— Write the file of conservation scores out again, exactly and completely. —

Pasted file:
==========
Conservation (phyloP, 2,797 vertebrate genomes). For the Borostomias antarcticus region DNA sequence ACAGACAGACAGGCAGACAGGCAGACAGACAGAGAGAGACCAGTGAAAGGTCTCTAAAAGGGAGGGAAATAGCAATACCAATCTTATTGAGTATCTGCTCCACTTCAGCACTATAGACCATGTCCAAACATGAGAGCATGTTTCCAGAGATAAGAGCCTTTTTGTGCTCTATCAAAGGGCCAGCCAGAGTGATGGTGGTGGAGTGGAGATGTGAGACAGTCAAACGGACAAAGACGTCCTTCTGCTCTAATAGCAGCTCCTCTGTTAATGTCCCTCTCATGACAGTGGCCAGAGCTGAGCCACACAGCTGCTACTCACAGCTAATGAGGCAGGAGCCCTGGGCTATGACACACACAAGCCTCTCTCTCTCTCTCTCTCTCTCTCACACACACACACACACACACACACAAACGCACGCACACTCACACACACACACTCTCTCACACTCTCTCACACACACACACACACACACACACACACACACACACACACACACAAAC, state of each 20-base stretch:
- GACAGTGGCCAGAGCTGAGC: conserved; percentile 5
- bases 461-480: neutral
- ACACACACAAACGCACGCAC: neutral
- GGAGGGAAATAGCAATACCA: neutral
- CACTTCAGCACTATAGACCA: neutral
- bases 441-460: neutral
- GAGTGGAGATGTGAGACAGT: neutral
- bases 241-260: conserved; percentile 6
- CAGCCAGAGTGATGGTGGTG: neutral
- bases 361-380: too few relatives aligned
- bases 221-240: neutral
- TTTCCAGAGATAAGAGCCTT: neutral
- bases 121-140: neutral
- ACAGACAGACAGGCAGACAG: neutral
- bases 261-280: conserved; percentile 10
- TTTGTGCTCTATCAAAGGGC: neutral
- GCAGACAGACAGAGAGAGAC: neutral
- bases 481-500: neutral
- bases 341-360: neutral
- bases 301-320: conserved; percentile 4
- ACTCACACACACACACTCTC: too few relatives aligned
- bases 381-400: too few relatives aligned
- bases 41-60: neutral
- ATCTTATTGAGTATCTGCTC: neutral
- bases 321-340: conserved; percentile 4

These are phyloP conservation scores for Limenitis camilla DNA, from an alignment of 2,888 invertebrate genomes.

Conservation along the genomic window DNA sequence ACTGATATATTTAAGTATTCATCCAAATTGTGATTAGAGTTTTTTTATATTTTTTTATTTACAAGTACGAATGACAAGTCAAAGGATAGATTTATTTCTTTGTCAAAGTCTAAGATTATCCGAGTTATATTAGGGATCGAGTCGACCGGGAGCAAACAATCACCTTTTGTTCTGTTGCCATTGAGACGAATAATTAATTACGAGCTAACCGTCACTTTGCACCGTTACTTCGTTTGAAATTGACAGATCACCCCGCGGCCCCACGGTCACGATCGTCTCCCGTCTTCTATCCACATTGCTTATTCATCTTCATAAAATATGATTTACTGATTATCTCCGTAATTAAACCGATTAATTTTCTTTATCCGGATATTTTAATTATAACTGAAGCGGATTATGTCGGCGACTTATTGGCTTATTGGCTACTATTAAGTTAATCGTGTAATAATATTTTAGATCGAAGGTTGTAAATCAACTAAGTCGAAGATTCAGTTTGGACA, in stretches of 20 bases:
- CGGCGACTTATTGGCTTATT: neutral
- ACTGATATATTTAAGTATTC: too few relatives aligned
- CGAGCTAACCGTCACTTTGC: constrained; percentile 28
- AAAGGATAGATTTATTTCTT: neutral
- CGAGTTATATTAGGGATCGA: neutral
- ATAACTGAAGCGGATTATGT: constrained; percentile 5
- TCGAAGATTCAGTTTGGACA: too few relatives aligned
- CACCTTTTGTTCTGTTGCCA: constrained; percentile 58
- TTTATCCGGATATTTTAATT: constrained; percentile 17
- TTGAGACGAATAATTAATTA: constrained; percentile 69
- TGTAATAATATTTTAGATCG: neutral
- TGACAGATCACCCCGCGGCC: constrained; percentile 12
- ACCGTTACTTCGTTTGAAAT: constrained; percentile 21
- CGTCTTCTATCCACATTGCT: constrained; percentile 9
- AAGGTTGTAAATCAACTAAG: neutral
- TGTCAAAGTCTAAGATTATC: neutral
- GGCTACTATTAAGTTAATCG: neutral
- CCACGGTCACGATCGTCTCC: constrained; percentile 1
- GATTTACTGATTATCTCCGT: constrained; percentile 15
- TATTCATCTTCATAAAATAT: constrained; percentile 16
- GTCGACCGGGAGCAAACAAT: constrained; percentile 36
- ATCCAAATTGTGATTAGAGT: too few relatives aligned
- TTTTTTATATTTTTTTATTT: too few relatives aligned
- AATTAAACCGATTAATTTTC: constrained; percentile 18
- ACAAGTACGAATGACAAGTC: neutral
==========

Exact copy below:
Conservation (phyloP, 2,797 vertebrate genomes). For the Borostomias antarcticus region DNA sequence ACAGACAGACAGGCAGACAGGCAGACAGACAGAGAGAGACCAGTGAAAGGTCTCTAAAAGGGAGGGAAATAGCAATACCAATCTTATTGAGTATCTGCTCCACTTCAGCACTATAGACCATGTCCAAACATGAGAGCATGTTTCCAGAGATAAGAGCCTTTTTGTGCTCTATCAAAGGGCCAGCCAGAGTGATGGTGGTGGAGTGGAGATGTGAGACAGTCAAACGGACAAAGACGTCCTTCTGCTCTAATAGCAGCTCCTCTGTTAATGTCCCTCTCATGACAGTGGCCAGAGCTGAGCCACACAGCTGCTACTCACAGCTAATGAGGCAGGAGCCCTGGGCTATGACACACACAAGCCTCTCTCTCTCTCTCTCTCTCTCTCACACACACACACACACACACACACAAACGCACGCACACTCACACACACACACTCTCTCACACTCTCTCACACACACACACACACACACACACACACACACACACACACACACAAAC, state of each 20-base stretch:
- GACAGTGGCCAGAGCTGAGC: conserved; percentile 5
- bases 461-480: neutral
- ACACACACAAACGCACGCAC: neutral
- GGAGGGAAATAGCAATACCA: neutral
- CACTTCAGCACTATAGACCA: neutral
- bases 441-460: neutral
- GAGTGGAGATGTGAGACAGT: neutral
- bases 241-260: conserved; percentile 6
- CAGCCAGAGTGATGGTGGTG: neutral
- bases 361-380: too few relatives aligned
- bases 221-240: neutral
- TTTCCAGAGATAAGAGCCTT: neutral
- bases 121-140: neutral
- ACAGACAGACAGGCAGACAG: neutral
- bases 261-280: conserved; percentile 10
- TTTGTGCTCTATCAAAGGGC: neutral
- GCAGACAGACAGAGAGAGAC: neutral
- bases 481-500: neutral
- bases 341-360: neutral
- bases 301-320: conserved; percentile 4
- ACTCACACACACACACTCTC: too few relatives aligned
- bases 381-400: too few relatives aligned
- bases 41-60: neutral
- ATCTTATTGAGTATCTGCTC: neutral
- bases 321-340: conserved; percentile 4

These are phyloP conservation scores for Limenitis camilla DNA, from an alignment of 2,888 invertebrate genomes.

Conservation along the genomic window DNA sequence ACTGATATATTTAAGTATTCATCCAAATTGTGATTAGAGTTTTTTTATATTTTTTTATTTACAAGTACGAATGACAAGTCAAAGGATAGATTTATTTCTTTGTCAAAGTCTAAGATTATCCGAGTTATATTAGGGATCGAGTCGACCGGGAGCAAACAATCACCTTTTGTTCTGTTGCCATTGAGACGAATAATTAATTACGAGCTAACCGTCACTTTGCACCGTTACTTCGTTTGAAATTGACAGATCACCCCGCGGCCCCACGGTCACGATCGTCTCCCGTCTTCTATCCACATTGCTTATTCATCTTCATAAAATATGATTTACTGATTATCTCCGTAATTAAACCGATTAATTTTCTTTATCCGGATATTTTAATTATAACTGAAGCGGATTATGTCGGCGACTTATTGGCTTATTGGCTACTATTAAGTTAATCGTGTAATAATATTTTAGATCGAAGGTTGTAAATCAACTAAGTCGAAGATTCAGTTTGGACA, in stretches of 20 bases:
- CGGCGACTTATTGGCTTATT: neutral
- ACTGATATATTTAAGTATTC: too few relatives aligned
- CGAGCTAACCGTCACTTTGC: constrained; percentile 28
- AAAGGATAGATTTATTTCTT: neutral
- CGAGTTATATTAGGGATCGA: neutral
- ATAACTGAAGCGGATTATGT: constrained; percentile 5
- TCGAAGATTCAGTTTGGACA: too few relatives aligned
- CACCTTTTGTTCTGTTGCCA: constrained; percentile 58
- TTTATCCGGATATTTTAATT: constrained; percentile 17
- TTGAGACGAATAATTAATTA: constrained; percentile 69
- TGTAATAATATTTTAGATCG: neutral
- TGACAGATCACCCCGCGGCC: constrained; percentile 12
- ACCGTTACTTCGTTTGAAAT: constrained; percentile 21
- CGTCTTCTATCCACATTGCT: constrained; percentile 9
- AAGGTTGTAAATCAACTAAG: neutral
- TGTCAAAGTCTAAGATTATC: neutral
- GGCTACTATTAAGTTAATCG: neutral
- CCACGGTCACGATCGTCTCC: constrained; percentile 1
- GATTTACTGATTATCTCCGT: constrained; percentile 15
- TATTCATCTTCATAAAATAT: constrained; percentile 16
- GTCGACCGGGAGCAAACAAT: constrained; percentile 36
- ATCCAAATTGTGATTAGAGT: too few relatives aligned
- TTTTTTATATTTTTTTATTT: too few relatives aligned
- AATTAAACCGATTAATTTTC: constrained; percentile 18
- ACAAGTACGAATGACAAGTC: neutral